Ozone layer punctured again by the Black Summer bushfires

The ozone layer is a rare environmental success story – but increased bushfires from climate change could be reversing the gains made over the past decade.

A study published in Nature has shown how the smoke from the 2019-2020 Black Summer Bushfires caused a decline in the ozone layer.

It was already known that there was a decline in ozone during the Black Summer. These researchers, based at Massachusetts Institute of Technology, US, demonstrated that the smoke from these fires increased the amount of chlorine radicals in the stratosphere, where they deplete the ozone layer.

They then used modelling to show how this mechanism mirrored the depletion seen during the Black Summer fires: a loss of 3-5% of the southern mid-latitude ozone.

The climate change-fuelled Black Summer fires burned more than 24 million hectares of land in eastern and southern Australia, killed 33 people directly, and 450 more from smoke inhalation.

The further depletion of the ozone layer is new research.

“The Antarctic ozone hole forms because in the stratosphere on the surfaces of cloud particles chlorine is ‘activated’ to form compounds that then deplete ozone,” explains Dr Olaf Morgenstern, a researcher at New Zealand’s National Institute of Water Research, who wasn’t involved in the study.

“This new study finds that smoke aerosol can activate chlorine too, just like polar stratospheric clouds but at higher, more ubiquitous temperatures and also away from the poles.

“The authors – led by atmospheric chemist Susan Solomon who in the 1980s also famously explained the ozone hole – highlight a hitherto ignored mechanism of ozone depletion, and one that might become more important as more such bushfire events occur.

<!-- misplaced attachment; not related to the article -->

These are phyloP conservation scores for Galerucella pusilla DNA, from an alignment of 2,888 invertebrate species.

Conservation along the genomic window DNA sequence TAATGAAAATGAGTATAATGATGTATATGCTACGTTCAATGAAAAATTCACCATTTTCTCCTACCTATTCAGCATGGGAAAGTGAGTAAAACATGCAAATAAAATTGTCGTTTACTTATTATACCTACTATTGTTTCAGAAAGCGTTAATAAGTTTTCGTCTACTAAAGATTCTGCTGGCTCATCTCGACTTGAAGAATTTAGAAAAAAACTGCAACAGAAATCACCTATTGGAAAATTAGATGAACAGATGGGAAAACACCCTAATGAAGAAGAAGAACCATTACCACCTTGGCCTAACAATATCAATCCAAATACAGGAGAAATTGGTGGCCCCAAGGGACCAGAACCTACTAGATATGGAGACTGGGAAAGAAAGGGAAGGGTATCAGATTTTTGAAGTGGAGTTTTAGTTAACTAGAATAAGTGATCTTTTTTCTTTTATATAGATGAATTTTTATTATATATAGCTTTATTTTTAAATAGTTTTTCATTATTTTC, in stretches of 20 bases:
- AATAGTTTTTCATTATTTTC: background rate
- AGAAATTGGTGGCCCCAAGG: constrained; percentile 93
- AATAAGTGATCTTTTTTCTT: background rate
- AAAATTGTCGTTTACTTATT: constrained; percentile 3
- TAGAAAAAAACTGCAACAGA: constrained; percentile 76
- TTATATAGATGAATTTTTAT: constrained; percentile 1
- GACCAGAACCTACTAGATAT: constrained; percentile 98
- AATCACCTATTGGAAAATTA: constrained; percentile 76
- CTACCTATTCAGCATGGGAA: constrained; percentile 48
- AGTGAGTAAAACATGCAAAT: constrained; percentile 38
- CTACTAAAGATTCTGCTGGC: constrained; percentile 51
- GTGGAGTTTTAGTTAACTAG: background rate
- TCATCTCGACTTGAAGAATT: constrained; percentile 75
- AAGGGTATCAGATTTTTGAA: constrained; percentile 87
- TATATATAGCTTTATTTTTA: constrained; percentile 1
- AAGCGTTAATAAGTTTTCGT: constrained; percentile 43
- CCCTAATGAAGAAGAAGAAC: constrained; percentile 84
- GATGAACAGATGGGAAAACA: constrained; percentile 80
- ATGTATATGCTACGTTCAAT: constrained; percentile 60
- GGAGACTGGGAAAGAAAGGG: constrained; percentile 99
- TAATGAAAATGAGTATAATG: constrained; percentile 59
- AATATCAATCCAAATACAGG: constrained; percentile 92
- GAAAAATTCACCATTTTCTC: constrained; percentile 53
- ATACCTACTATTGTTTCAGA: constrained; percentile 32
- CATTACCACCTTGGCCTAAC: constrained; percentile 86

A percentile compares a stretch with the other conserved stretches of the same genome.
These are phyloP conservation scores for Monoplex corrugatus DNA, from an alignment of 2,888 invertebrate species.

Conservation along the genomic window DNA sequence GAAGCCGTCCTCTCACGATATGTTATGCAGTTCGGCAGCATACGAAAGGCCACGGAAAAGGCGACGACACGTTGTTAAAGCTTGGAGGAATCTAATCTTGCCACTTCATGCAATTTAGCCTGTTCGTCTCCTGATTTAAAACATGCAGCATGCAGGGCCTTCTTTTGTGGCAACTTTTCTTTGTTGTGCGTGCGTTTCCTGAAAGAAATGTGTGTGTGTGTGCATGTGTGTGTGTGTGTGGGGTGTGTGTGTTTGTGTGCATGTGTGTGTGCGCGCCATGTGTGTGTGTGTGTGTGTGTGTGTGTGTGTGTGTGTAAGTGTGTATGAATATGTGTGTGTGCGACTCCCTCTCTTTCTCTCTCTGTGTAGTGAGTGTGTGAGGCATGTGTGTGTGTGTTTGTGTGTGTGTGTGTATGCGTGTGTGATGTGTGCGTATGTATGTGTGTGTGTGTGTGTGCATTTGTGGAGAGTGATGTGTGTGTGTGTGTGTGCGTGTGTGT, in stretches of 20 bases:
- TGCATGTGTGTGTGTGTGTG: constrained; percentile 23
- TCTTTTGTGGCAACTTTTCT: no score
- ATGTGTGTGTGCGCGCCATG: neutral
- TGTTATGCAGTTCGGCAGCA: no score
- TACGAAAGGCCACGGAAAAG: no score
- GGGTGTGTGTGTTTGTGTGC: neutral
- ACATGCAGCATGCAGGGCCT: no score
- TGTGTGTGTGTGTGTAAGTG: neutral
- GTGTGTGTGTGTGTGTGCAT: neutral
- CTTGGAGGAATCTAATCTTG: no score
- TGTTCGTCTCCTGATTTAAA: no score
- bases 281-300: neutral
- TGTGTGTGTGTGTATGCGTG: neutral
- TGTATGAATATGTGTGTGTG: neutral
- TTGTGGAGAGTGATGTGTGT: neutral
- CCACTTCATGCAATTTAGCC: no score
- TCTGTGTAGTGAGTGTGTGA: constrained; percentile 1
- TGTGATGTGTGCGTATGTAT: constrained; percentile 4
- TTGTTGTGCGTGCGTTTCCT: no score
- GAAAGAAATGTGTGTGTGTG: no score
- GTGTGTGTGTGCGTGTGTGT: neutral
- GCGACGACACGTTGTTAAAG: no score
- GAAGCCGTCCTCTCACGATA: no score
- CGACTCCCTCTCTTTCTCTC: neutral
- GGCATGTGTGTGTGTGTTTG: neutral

“More research is needed into the chemical properties of such complex bushfire aerosol though.”

Professor Ian Rae, a former advisor to the United Nations Environment Programme on chemicals in the environment and former President of the Royal Australian Chemical Institute, also not involved in the research, agrees.

“The authors of this latest paper modelled the absorption of hydrogen chloride – HCl, a combustion product – onto the partly-burnt organic matter in smoke particles,” says Rae.

“This provides a pathway for the transport of a range of chlorinated substances to the stratosphere where they can release their destructive chlorine atoms. The results of the modelling agree well with the experimental results.

“The nature of the chemical reactions is not completely nailed down but the overall picture is probably correct.”

“Unlike the way nations dealt with the CFCs, I don’t think there will be another ‘Montreal Protocol’ for bushfires, which the authors warn are likely to become more frequent under climate change that we can already see happening.”

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